There was no missing him. A life-size photo of Pope Francis stood near one of the entrances to the 18th annual Catholic Marketing Network trade show held July 29-Aug. 1 in Schaumburg, Ill., a northwest suburb of Chicago. He was there in spirit, perhaps, and certainly adorned many a book cover. Publishers among the 136 exhibitors expressed the verdict that the show was thriving, reporting they took orders and met new retailers. Alan Napleton, CMN president, said the number of exhibiting publishers grew from 37 last year to 43 this year. Total exhibitors increased by 12%, and the number of stores/buyers attending was up 20%, to a total of 182.

“Wednesday was nice and busy,” said Carie Freimuth, v-p and associate publisher at Image Books, Penguin Random House’s Catholic imprint. “It’s an order-writing show. Kids books are doing well.” Image’s booth included Little Golden Books, the classic children’s line owned by Penguin Random, as well as Image's own products. Sister Antonia Cleverly, sales representative for Paraclete Press, said their children’s books were also doing well, and that the house expected to do at least as much business at the CMN show as it had last year. “I’ve seen [retailers] I haven’t seen before,” she said.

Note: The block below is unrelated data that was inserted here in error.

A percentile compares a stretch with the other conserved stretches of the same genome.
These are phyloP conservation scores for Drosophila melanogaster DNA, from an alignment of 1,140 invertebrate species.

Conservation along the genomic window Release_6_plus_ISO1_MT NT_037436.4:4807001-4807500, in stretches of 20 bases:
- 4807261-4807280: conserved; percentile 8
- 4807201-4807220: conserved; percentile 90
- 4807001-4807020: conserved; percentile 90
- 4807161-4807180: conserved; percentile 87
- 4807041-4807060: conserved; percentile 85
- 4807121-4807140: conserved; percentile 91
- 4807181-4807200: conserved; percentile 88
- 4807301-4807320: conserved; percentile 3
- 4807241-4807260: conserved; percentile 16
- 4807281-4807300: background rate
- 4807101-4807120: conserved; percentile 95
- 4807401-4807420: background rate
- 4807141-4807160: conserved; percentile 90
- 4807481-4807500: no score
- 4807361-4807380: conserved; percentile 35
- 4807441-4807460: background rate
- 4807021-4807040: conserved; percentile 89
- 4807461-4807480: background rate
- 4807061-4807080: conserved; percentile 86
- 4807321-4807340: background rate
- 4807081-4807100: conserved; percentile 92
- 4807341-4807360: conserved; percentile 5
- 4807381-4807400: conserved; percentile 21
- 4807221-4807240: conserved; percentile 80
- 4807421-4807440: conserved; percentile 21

For the third year, the Parable Group, which provides marketing and data services to stores, was offering its SnapRetail marketing product and other services.Tom Dolman, a sales and marketing specialist for the firm--which primarily services evangelical Christian retailers--said that each year the company has made new contacts at CMN’s show and found new customers. “This year has been our best response,” he said.

The CMN show is considered the more religiously conservative counterpart of the Religious Booksellers Trade Exhibit (RBTE), which is held each year in suburban Chicago but has been dwindling in exhibitor and attendee numbers. Bob Byrns, a founder of RBTE and now its organizer, has been in conversation with CMN about a possible relationship. Napleton said he is always looking to grow the show by creating partnerships that would supply synergy. The Catholic Writers Guild has held its annual conference in conjunction with CMN's show for six years; next year a Catholic media group will also meet at the show, Napleton said.

Despite the CMN show's reputation as conservative, Franciscan Media reported that titles from its relatively more liberal eponymous imprint--it also has a more religiously conservative line, Servant Books--did well. “Looking at the orders, we did good business,” said Christopher G. Holmes, marketing strategy and services manager for the house.

CMN meets next year July 21-24 in Somerset, N.J.